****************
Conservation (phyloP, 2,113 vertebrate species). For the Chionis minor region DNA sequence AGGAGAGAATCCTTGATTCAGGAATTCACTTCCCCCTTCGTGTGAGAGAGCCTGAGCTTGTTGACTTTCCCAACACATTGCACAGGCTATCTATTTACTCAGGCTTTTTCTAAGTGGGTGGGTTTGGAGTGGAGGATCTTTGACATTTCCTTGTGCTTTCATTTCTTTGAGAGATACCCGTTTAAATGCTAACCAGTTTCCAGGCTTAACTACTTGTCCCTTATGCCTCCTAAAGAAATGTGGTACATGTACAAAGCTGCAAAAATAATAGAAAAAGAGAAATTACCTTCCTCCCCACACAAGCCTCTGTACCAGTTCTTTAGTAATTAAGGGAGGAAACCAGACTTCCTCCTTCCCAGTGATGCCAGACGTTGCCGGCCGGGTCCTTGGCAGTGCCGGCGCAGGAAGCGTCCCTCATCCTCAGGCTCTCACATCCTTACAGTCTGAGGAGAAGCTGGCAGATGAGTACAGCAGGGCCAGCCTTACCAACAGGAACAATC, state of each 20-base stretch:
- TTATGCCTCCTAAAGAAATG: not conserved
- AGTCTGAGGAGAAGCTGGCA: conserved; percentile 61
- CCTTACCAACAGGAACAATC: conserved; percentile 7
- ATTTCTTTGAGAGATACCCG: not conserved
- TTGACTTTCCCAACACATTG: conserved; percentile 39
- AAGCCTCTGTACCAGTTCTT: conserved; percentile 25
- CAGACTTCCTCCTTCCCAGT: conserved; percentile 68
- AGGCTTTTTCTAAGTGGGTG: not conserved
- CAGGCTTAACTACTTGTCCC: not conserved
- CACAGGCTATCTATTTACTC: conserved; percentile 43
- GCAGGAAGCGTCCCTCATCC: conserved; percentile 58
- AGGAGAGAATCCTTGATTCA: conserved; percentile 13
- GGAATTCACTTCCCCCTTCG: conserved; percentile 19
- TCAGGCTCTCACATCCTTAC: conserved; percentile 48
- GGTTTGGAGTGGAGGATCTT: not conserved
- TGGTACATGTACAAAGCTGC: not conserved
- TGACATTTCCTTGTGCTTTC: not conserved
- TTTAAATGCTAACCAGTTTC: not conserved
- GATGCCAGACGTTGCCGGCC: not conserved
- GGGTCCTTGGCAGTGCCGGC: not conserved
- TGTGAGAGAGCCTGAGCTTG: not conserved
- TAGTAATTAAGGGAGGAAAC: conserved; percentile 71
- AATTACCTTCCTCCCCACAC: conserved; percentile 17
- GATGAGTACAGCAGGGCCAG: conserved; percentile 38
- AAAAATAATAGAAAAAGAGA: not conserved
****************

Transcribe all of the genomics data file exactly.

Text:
Conservation (phyloP, 2,113 vertebrate species). For the Chionis minor region DNA sequence AGGAGAGAATCCTTGATTCAGGAATTCACTTCCCCCTTCGTGTGAGAGAGCCTGAGCTTGTTGACTTTCCCAACACATTGCACAGGCTATCTATTTACTCAGGCTTTTTCTAAGTGGGTGGGTTTGGAGTGGAGGATCTTTGACATTTCCTTGTGCTTTCATTTCTTTGAGAGATACCCGTTTAAATGCTAACCAGTTTCCAGGCTTAACTACTTGTCCCTTATGCCTCCTAAAGAAATGTGGTACATGTACAAAGCTGCAAAAATAATAGAAAAAGAGAAATTACCTTCCTCCCCACACAAGCCTCTGTACCAGTTCTTTAGTAATTAAGGGAGGAAACCAGACTTCCTCCTTCCCAGTGATGCCAGACGTTGCCGGCCGGGTCCTTGGCAGTGCCGGCGCAGGAAGCGTCCCTCATCCTCAGGCTCTCACATCCTTACAGTCTGAGGAGAAGCTGGCAGATGAGTACAGCAGGGCCAGCCTTACCAACAGGAACAATC, state of each 20-base stretch:
- TTATGCCTCCTAAAGAAATG: not conserved
- AGTCTGAGGAGAAGCTGGCA: conserved; percentile 61
- CCTTACCAACAGGAACAATC: conserved; percentile 7
- ATTTCTTTGAGAGATACCCG: not conserved
- TTGACTTTCCCAACACATTG: conserved; percentile 39
- AAGCCTCTGTACCAGTTCTT: conserved; percentile 25
- CAGACTTCCTCCTTCCCAGT: conserved; percentile 68
- AGGCTTTTTCTAAGTGGGTG: not conserved
- CAGGCTTAACTACTTGTCCC: not conserved
- CACAGGCTATCTATTTACTC: conserved; percentile 43
- GCAGGAAGCGTCCCTCATCC: conserved; percentile 58
- AGGAGAGAATCCTTGATTCA: conserved; percentile 13
- GGAATTCACTTCCCCCTTCG: conserved; percentile 19
- TCAGGCTCTCACATCCTTAC: conserved; percentile 48
- GGTTTGGAGTGGAGGATCTT: not conserved
- TGGTACATGTACAAAGCTGC: not conserved
- TGACATTTCCTTGTGCTTTC: not conserved
- TTTAAATGCTAACCAGTTTC: not conserved
- GATGCCAGACGTTGCCGGCC: not conserved
- GGGTCCTTGGCAGTGCCGGC: not conserved
- TGTGAGAGAGCCTGAGCTTG: not conserved
- TAGTAATTAAGGGAGGAAAC: conserved; percentile 71
- AATTACCTTCCTCCCCACAC: conserved; percentile 17
- GATGAGTACAGCAGGGCCAG: conserved; percentile 38
- AAAAATAATAGAAAAAGAGA: not conserved